Oxford vaccine: Matt Hancock says 'no set date' when under-50s can get 'game changer' jab

Will Taylor
·News Reporter
·2-min read
Matt Hancock said no date is set for when under 50s who don't need to shield will be vaccinated. (PA)
Matt Hancock said no date has been set for when under-50s without pre-existing conditions will be vaccinated. (PA)

Health secretary Matt Hancock has refused to put a date on when people under 50 without pre-existing conditions can receive a coronavirus vaccine dose.

Speaking as news emerged that the Oxford-AstraZeneca COVID vaccine has been approved for use, in a decision described earlier in the week as a potential “game changer”, the minister said the government wants to speed up the vaccination programme.

It has 100 million doses on order, with each person requiring two doses spaced up to 12 weeks apart, and Hancock has said it gives the UK a way out of the pandemic by spring.

The country also has 30 million of the two-dose Pfizer-BioNTech vaccine, giving it enough doses of COVID vaccines to cover the whole population, he added.

Watch: Hancock hails ‘significant moment’ in pandemic

Hancock said under-50s who are considered clinically vulnerable to coronavirus will be vaccinated before others their age.

However, speaking to Times Radio on Wednesday morning, he admitted the date when under-50s without conditions can be vaccinated is at the mercy of how quickly the vaccine can be produced.

“It depends on the speed of manufacture, I wish I could give you a date... but we can’t because it depends on the speed of the manufacture,” he said.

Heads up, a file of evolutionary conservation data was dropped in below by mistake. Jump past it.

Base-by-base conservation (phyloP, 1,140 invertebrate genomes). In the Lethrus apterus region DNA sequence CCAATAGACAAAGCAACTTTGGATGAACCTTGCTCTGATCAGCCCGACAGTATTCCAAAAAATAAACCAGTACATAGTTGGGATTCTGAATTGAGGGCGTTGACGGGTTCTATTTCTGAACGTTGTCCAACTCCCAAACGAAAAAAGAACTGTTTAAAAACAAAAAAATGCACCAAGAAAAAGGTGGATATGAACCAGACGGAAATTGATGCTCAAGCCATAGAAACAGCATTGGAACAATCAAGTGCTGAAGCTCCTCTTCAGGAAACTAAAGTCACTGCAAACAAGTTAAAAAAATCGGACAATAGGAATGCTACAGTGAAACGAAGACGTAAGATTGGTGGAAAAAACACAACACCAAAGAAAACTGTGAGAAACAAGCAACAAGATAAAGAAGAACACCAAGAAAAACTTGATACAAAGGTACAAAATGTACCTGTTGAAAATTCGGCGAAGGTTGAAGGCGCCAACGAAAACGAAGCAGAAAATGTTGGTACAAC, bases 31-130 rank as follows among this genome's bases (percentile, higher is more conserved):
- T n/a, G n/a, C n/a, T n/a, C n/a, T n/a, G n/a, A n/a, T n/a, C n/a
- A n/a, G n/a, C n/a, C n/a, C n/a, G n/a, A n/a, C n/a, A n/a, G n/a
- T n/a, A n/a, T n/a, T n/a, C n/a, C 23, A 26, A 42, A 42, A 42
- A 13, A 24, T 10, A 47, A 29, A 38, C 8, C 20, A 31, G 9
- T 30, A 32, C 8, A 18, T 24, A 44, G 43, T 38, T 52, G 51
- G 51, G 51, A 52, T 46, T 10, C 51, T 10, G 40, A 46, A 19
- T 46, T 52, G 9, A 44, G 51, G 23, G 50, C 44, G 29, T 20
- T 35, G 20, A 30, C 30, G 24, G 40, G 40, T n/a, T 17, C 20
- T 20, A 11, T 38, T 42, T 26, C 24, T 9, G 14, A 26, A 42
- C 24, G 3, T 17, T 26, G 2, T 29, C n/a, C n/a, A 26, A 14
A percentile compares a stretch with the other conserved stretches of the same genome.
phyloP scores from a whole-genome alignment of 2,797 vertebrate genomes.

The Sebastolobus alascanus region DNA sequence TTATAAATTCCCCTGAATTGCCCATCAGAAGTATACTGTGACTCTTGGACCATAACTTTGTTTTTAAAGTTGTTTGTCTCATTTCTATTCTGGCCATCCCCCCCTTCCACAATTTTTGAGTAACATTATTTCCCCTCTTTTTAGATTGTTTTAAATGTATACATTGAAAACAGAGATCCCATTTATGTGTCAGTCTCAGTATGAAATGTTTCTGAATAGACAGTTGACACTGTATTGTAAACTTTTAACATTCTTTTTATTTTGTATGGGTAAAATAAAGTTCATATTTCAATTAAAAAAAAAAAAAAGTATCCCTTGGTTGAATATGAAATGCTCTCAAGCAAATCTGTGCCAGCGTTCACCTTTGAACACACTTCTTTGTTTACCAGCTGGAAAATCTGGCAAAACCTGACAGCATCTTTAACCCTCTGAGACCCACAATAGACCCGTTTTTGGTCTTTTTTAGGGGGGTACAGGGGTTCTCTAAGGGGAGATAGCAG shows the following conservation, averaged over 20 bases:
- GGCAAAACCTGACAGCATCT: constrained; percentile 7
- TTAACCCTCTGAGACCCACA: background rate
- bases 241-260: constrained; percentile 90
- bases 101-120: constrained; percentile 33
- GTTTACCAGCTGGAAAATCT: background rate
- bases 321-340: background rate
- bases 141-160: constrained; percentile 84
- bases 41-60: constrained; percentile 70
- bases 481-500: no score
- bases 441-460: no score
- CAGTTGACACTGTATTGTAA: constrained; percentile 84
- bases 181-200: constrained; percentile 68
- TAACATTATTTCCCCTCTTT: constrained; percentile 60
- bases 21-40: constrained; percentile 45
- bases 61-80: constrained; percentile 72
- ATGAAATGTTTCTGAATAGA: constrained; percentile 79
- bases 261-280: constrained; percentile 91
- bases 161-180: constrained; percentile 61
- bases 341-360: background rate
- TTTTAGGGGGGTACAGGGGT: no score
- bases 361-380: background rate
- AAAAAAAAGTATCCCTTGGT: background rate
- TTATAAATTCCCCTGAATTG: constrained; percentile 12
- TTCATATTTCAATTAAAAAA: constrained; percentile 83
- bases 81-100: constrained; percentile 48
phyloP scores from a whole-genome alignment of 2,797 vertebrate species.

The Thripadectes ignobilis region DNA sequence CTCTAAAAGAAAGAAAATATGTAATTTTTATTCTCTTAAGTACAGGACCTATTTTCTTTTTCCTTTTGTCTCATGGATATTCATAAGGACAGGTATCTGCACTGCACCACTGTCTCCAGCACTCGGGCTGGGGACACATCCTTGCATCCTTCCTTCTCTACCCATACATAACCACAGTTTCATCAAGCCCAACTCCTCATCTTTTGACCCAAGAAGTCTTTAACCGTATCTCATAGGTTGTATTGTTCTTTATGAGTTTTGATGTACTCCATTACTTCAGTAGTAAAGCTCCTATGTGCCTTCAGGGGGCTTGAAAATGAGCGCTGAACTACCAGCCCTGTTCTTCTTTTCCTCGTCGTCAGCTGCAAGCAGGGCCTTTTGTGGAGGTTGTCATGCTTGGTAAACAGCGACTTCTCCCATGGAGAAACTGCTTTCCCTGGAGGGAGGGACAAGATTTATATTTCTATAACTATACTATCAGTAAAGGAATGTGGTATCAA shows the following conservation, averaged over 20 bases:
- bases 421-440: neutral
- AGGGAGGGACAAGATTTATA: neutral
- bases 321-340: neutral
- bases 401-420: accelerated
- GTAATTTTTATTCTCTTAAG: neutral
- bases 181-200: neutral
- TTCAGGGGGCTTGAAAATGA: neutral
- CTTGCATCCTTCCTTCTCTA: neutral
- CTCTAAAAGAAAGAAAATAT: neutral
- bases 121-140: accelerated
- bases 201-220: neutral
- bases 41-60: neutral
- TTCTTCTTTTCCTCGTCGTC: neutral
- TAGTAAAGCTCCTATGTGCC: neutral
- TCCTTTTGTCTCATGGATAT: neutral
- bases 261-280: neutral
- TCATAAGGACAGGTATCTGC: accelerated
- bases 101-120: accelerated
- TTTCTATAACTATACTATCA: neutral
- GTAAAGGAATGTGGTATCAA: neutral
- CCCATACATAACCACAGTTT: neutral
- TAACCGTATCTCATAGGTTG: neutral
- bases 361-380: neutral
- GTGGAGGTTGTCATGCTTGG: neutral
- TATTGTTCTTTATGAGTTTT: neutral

“This product, it’s not a chemical compound, it’s a biological product, so it’s challenging to make. So that is the rate-limiting factor in terms of the rollout.

General manager of Covid Recovery Becky Board administers the hospital's first Pfizer-BioNTech Covid-19 vaccine to George Dyer, 90, in The Vaccination Hub at Croydon University Hospital, south London, on the first day of the largest immunisation programme in the UK's history. Care home workers, NHS staff and people aged 80 and over began receiving the jab this morning.
Oxford-AstraZeneca's COVID vaccine joins Pfizer-BioNTech's in being approved for use in the UK. (PA)

“Now that we have two vaccines being delivered we can accelerate – how fast we can accelerate will be determined by how fast the manufacturers can produce.

“But what I can tell you is that I now have a very high degree of confidence that by the spring enough of those who are vulnerable will be protected to allow us to get out of this pandemic situation.”

Under-50s who received a letter telling them to shield will be “pulled forward” in the vaccine queue, Hancock told BBC Breakfast.

He said: “And then once we’ve vaccinated all of them, and the over-50s, which is a significant chunk of the population, then we will continue to vaccinate the under-50s, even though the likelihood of dying from the disease is much lower if you’re under the age of 50.”

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Children will not be vaccinated, he said, because “this vaccine has not been trialled on children”, who are “much less likely to have symptoms from the disease”.

Earlier this week, Professor Calum Semple, a member of the government’s Scientific Advisory Group for Emergencies, said the Oxford vaccine would be a “game changer” because it would make many more doses available.

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